Still, I had one thought as I wandered the summit, that I had to go back down the Auto Road. Everyone cautioned me that this would be the hardest part — brakes catching fire, transmissions overheating and cars falling off the mountain; these were some of the concerns shared with me by the well-intentioned family and friends who had never traveled the Auto Road.
But the ride down was a breeze. You are told to keep the vehicle in “low” or first gear. I hardly had to brake for a good portion of the mountain.
My car did its job well, edging along and letting me enjoy the views from the other direction. In the old days, when they used carriages and horses to get up the road, they burned through a set of leather brakes on each trip. My car handled it like an old pro — though that designation is reserved for the racers who “Climb to the Clouds” each summer.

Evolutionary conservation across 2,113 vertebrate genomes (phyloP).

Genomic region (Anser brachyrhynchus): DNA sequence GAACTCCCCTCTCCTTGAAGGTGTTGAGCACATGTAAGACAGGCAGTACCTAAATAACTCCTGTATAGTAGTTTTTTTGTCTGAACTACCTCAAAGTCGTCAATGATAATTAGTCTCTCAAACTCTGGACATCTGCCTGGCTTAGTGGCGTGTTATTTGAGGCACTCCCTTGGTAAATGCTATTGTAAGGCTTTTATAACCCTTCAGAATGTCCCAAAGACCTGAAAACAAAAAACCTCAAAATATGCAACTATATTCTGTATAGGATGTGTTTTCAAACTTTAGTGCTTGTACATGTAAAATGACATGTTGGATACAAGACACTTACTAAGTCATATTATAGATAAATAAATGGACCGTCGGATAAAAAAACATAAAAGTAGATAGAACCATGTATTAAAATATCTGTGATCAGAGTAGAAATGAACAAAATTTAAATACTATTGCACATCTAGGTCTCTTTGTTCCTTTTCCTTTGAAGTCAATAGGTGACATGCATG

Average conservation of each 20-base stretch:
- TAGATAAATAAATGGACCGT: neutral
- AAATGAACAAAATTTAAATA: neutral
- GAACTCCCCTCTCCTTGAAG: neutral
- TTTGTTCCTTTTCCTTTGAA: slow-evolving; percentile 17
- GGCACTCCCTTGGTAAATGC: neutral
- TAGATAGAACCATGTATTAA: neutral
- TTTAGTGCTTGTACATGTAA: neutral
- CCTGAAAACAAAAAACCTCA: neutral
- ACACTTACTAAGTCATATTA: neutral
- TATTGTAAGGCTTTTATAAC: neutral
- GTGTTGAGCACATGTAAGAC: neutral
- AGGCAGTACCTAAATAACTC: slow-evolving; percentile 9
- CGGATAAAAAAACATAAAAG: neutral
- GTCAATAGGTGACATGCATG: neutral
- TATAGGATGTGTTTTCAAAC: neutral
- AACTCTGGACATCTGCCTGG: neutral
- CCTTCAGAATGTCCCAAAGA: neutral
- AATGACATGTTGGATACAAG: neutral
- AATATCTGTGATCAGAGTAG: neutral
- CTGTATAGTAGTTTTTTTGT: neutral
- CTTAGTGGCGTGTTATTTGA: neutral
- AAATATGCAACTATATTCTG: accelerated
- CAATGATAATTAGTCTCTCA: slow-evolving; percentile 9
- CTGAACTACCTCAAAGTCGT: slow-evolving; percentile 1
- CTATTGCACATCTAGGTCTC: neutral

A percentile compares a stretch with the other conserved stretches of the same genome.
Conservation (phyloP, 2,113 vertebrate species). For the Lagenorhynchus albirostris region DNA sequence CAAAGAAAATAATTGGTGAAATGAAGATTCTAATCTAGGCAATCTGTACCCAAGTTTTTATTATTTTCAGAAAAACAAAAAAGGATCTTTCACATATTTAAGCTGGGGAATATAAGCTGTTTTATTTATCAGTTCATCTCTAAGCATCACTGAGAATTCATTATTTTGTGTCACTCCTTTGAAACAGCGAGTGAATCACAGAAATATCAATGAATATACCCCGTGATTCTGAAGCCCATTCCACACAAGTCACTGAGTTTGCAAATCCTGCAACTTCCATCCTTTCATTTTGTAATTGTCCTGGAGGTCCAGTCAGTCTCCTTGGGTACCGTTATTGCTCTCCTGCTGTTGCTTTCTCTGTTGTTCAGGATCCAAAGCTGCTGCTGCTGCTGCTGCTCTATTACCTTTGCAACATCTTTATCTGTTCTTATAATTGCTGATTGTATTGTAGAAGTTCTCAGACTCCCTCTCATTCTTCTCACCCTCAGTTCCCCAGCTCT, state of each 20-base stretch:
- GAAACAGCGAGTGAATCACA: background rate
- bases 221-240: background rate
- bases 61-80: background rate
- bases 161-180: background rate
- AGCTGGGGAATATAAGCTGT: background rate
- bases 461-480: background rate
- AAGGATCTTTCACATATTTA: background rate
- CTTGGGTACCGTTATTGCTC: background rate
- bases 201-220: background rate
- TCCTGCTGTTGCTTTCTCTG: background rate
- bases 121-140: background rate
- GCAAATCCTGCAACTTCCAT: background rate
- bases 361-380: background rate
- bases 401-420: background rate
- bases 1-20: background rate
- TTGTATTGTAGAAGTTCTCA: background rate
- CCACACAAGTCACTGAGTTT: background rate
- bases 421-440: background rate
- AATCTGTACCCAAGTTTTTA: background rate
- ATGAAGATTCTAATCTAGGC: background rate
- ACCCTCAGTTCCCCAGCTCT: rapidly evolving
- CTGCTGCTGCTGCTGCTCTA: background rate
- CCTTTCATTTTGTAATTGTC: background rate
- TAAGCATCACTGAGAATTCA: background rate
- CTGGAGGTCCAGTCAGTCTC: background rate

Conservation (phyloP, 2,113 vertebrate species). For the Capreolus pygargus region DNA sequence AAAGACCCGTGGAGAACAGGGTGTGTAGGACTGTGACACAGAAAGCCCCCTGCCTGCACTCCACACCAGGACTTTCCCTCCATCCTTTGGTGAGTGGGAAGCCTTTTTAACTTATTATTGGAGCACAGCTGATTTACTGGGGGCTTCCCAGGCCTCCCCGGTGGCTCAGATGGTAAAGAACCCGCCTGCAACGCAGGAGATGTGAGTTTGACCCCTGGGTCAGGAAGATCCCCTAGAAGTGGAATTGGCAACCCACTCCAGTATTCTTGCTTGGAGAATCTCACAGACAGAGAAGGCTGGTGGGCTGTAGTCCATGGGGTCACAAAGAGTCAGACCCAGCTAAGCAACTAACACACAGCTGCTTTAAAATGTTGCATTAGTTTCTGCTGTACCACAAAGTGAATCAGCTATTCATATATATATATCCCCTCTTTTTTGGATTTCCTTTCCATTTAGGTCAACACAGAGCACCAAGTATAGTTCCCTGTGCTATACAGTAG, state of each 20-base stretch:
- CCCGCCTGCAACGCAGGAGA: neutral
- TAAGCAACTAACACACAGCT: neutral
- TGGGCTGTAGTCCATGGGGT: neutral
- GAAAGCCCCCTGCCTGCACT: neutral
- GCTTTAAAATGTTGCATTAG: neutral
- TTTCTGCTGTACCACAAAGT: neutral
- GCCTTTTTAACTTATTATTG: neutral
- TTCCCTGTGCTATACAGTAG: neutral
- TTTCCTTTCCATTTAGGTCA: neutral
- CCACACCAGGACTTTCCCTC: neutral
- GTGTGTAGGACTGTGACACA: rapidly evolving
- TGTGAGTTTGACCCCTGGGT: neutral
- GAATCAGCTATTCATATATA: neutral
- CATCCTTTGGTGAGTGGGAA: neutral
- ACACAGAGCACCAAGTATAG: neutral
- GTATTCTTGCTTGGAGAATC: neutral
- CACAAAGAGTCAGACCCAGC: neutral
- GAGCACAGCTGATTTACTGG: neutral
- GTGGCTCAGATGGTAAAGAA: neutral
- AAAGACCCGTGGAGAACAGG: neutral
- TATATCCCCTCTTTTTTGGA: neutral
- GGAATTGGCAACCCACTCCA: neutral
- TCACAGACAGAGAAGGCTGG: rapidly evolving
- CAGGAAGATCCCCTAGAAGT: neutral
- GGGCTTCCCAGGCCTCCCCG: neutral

We still want to conquer this mountain, only we want to do it faster, or on a Segway, as someone did in 2001.
In 1861, when the road first opened, and certainly in the years preceding its opening, one has to wonder at the ingenuity of the people who built the road. They saw a road where the wind howls during the winter at speeds equivalent to hurricanes or greater. In 1934, a wind gust reached 231 miles per hour, a number that remains a world record for wind recorded by man.
It does make you wonder why one would do such a thing like build a road with all that crazy weather at its apex. But others might say, “Why not?” Driving it is indescribable in some ways, but once you’ve done it, you’ll nod knowingly — perhaps with a wink and a smile — at those who have shared this thrilling experience.